Seven ways to break from obsessional thoughts
I learned a valuable lesson one day: never spit when you’ve got a two-year old on your shoulders.
I don’t want to shock the ladies in my audience but men spit, scratch and burp when their mothers and their wives aren’t around to tell them to stop. It is a guy thing. (Sometimes their younger daughters spit and burp along with them, but, only when mama’s not there.If you want to get into the doghouse, sir, just encourage your little girl to burp when mama is there).
One day I went for a walk, carrying one of my grandkids on my shoulders, I think it was my sweet Briana, when she was about two. Somewhere during the walk I spit. Then I heard a noise above me as the little one tried to work up her saliva to imitate me.
I’m aware that spitting is a habit you have to develop to do it well, and when I heard that noise I had a good idea where the spit would land! “No sweetheart! No … uh. Yuk!”
Even Stranger Sounds
As much as I hate to hear menacing sounds like that over my head, there are strange sounds that sometimes come from inside my head that bother me even more. We talked a couple of weeks ago about how to get rid of a thought that just won’t let go (You remember the horseflies, don’t you?) What do you do when you can’t stop thinking about something that makes you mad, or scared, or lustful, or frustrated or—well, the list is long.
I asked your response to this question and many of you came back with some great ideas. I put them on my website so you could read them in their entirety (https://davidscoffeestains.com/talk-back).
How do we defeat thoughts that become obsessions, which dominate us? Here are some ideas; some come from me, some were your responses.
1. Go get some sleep. Body, soul and spirit are intimately weaved together. Sometimes a mind problem is a body problem or a spiritual problem. One reader said that when she can’t sleep because of obsessive thoughts, she gets up and makes herself a cup of hot chocolate with honey. Not a bad idea, even if it doesn’t chase the thoughts.
2. Go somewhere. Do something else. Find something to think about other than the thing (or person) that’s bugging you. Get a hobby.
3. God’s Word, singing, prayer. Use your spiritual weapons. This is often a spiritual battle and you can’t win it without using the arms that God provided you. Put His Word in your mind and heart by reading the Bible. Fill your mouth with praise and prayer. Sing. I know your singing sounds awful, but God doesn’t mind and maybe you’ll sing so badly that the devil will cover his ears and run away (I just made that last part up. Did you notice?) Singing your praise from a sincere heart is powerful. Speaking your faith based on God’s Word can be earth-shaking. Right-hearted praying changes what needs to be changed.
4. One reader says, “My way to deal with negative ideas is to try to find a POSITIVE to take its place.” If you try to empty your head, something will come back to fill it (for most people. For some of us “empty-headedness” is a perpetual state). Be positive on purpose.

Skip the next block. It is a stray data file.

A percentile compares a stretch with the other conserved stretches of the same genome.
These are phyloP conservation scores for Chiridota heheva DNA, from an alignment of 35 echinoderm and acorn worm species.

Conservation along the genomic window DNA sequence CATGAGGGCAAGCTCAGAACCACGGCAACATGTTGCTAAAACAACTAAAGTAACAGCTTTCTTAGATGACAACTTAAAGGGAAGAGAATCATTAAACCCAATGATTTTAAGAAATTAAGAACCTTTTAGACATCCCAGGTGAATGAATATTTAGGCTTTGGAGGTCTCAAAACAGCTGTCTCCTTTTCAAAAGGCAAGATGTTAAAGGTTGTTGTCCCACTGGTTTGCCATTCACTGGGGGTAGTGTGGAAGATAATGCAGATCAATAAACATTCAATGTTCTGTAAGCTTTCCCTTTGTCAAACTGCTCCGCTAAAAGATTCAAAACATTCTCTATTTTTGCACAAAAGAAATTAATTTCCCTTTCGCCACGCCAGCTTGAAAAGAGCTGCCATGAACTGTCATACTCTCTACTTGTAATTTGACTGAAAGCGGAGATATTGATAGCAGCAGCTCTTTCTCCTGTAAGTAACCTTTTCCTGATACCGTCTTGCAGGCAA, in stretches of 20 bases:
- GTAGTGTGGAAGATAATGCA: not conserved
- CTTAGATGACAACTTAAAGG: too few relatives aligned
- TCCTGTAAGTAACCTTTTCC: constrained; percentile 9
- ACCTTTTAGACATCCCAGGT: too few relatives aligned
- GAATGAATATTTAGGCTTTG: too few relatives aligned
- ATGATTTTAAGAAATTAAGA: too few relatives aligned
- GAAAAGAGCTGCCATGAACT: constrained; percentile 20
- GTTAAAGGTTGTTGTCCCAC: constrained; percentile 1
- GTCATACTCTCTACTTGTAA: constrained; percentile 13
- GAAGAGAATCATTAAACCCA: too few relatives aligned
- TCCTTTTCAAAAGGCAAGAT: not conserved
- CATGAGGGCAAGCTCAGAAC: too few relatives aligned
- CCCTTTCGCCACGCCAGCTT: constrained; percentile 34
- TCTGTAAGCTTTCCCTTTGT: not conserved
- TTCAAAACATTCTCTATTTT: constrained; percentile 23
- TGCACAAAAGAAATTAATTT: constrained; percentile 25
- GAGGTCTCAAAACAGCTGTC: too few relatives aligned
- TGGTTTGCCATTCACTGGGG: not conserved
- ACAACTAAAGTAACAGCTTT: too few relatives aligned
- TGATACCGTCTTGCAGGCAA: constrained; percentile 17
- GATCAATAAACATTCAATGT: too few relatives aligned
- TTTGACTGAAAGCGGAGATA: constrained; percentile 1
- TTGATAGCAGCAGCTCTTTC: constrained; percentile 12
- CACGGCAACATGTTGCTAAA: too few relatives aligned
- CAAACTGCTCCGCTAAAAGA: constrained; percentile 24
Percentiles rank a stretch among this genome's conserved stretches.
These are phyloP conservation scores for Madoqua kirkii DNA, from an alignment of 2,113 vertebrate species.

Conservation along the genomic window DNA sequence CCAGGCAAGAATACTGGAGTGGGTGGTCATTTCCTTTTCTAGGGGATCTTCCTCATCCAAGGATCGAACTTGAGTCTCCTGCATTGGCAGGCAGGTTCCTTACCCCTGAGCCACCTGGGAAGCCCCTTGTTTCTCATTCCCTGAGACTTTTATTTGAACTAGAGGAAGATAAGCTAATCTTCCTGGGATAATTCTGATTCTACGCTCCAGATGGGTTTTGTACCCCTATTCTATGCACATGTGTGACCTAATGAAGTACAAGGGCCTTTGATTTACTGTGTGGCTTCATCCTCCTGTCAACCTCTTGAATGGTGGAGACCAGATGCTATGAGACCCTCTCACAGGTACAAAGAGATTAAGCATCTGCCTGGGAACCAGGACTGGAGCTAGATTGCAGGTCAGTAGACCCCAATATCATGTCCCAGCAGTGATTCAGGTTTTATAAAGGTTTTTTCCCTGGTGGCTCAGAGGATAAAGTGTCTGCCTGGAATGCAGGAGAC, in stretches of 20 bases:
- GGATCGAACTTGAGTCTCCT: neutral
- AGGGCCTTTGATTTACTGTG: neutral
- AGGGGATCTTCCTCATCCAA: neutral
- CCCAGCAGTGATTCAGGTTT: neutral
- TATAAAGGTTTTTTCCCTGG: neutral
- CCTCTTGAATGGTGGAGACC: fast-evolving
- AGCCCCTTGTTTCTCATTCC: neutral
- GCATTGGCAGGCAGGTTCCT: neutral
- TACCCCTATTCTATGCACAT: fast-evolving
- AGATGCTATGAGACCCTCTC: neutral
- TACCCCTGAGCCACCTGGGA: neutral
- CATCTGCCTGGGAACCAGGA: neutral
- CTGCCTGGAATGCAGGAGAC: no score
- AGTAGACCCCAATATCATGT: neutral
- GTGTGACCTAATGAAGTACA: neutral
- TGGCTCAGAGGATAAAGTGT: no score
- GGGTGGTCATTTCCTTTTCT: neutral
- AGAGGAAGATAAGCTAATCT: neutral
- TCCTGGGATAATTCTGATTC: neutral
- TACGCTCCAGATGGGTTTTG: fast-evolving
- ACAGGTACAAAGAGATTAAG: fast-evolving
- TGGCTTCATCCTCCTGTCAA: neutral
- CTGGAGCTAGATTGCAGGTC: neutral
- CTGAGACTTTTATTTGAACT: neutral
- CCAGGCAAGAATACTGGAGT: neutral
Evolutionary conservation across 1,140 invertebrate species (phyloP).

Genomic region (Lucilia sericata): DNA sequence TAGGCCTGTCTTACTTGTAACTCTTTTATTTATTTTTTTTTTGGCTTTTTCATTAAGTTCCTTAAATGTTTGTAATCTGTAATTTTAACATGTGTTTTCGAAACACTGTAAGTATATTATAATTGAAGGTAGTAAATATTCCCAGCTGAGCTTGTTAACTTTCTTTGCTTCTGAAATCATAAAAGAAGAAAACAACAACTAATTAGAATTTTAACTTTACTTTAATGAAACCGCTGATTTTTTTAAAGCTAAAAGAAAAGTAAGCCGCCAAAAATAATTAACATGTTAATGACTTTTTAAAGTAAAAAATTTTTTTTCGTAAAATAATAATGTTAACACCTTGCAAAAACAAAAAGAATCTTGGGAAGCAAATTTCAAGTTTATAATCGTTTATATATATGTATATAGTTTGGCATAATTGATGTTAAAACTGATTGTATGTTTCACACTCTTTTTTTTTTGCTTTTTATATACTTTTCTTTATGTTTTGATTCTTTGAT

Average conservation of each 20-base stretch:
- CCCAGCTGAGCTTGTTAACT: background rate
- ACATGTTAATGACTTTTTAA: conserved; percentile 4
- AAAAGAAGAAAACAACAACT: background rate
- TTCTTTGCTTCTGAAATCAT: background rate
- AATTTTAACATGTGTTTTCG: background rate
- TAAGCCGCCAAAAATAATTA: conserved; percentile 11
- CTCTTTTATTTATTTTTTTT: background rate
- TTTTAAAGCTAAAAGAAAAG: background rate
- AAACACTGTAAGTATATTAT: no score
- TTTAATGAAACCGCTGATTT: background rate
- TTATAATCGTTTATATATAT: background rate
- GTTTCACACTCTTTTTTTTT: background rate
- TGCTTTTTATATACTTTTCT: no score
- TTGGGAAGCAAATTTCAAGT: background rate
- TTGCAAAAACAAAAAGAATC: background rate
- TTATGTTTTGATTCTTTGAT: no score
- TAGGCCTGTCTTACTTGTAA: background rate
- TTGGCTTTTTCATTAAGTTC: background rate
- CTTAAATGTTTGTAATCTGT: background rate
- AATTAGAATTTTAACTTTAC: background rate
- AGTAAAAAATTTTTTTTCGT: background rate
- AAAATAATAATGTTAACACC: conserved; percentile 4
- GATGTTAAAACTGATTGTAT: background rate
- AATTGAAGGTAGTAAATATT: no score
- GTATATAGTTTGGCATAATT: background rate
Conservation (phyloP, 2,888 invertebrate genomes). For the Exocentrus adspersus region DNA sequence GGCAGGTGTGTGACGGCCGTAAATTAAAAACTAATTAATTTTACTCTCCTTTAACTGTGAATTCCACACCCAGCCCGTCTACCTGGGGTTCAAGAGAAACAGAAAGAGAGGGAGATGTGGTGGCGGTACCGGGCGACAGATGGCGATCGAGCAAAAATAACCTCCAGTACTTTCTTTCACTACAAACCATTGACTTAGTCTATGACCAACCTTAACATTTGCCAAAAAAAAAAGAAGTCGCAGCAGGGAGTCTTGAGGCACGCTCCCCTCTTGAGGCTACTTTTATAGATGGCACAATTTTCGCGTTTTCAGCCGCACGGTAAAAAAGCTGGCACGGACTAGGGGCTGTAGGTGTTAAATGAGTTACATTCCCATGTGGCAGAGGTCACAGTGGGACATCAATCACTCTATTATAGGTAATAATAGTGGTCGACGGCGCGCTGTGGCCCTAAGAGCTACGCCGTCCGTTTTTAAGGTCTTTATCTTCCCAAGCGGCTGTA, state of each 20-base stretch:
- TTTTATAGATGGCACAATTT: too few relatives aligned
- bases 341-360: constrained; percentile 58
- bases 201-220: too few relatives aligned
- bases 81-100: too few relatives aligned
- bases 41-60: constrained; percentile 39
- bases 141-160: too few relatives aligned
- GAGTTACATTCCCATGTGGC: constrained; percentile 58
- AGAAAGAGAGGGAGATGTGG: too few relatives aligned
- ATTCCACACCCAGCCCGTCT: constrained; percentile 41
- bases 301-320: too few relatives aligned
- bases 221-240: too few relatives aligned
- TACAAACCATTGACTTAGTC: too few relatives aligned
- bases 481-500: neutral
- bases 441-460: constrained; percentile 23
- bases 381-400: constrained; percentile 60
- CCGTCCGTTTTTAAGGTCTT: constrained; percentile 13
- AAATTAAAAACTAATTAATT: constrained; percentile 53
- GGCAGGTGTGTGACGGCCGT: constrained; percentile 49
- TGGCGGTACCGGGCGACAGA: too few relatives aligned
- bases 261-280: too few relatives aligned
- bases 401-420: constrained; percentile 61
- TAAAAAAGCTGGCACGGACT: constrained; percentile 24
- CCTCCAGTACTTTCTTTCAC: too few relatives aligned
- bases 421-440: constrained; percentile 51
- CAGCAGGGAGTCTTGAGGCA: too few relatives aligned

5. Talk about it with the person that’s causing the pain if you can, if it’s the time and if you can really do it in love. Speak with respect. Keep your voice calm and don’t attack. Just share how you feel. And try to identify your part of the problem, because we almost always contribute to these frustrating situations. It’s easier to lay all the blame elsewhere than it is to change what we can.
6. It’s a fight! Keep after it. It may hurt. If you get popped on the noggin, get up and give it back (to the devil, not the person next to you). One of my old bosses used to say, “You’re going to make it. You won’t look like much when you get there but you’re going to make it.” That was basically his life theme. His mother was raising her children alone and she finally had to call for the orphanage to come get this child because she just couldn’t do it anymore. When they tried to take little Charles he set up such a sad wail that his mother told them to leave him. “We’re going to make it, ” she said. She did and he did all his life. And you’ll get through this, too, it you don’t quit and you fight back.
7. The power of God. Sometimes (everytime?), we simply need God to reach down and cut us lose from these obsessive ideas and passions that bind us. A French friend, Didier, shared this with me:
“There was a time when I was working (he’s retired) when the things which had happened during the day or the days before would come back to me in dreams, but greatly exaggerated. They were real nightmares which woke me up. One day I realized that these dreams were attacks of the enemy to try to hurt me and destabilize me.
“Once I woke up in the middle of a nightmare and I cried out to God. My peace slowly came back and I was able to sleep again. Since then, I present my night to the Lord before I go to sleep so that He’ll give the peace and rest I need.
“But, when this was happening I realized (or the Lord showed me by his grace) that I must walk and act more in his presence during the day, than I was doing. From then on I made fewer errors and I had fewer problems.
“The Lord also showed me that I should act better towards those who were around me. I understood that he was chiding me for the way I was being and acting. Since then my walk with the Lord has become a real blessing and my nights … full of His peace.
You don’t have to be a prisoner of your thoughts. You can break loose. Cry out, “Lord, help me!”
“The weapons we fight with are not the weapons of the world. On the contrary, they have divine power to demolish strongholds. We demolish arguments and every pretension that sets itself up against the knowledge of God, and we take captive every thought to make it obedient to Christ.” 2 Cor. 10:4, 5, NIV)
“God prospers me not to raise my standard of living but to raise my standard of giving.”. Randy Alcorn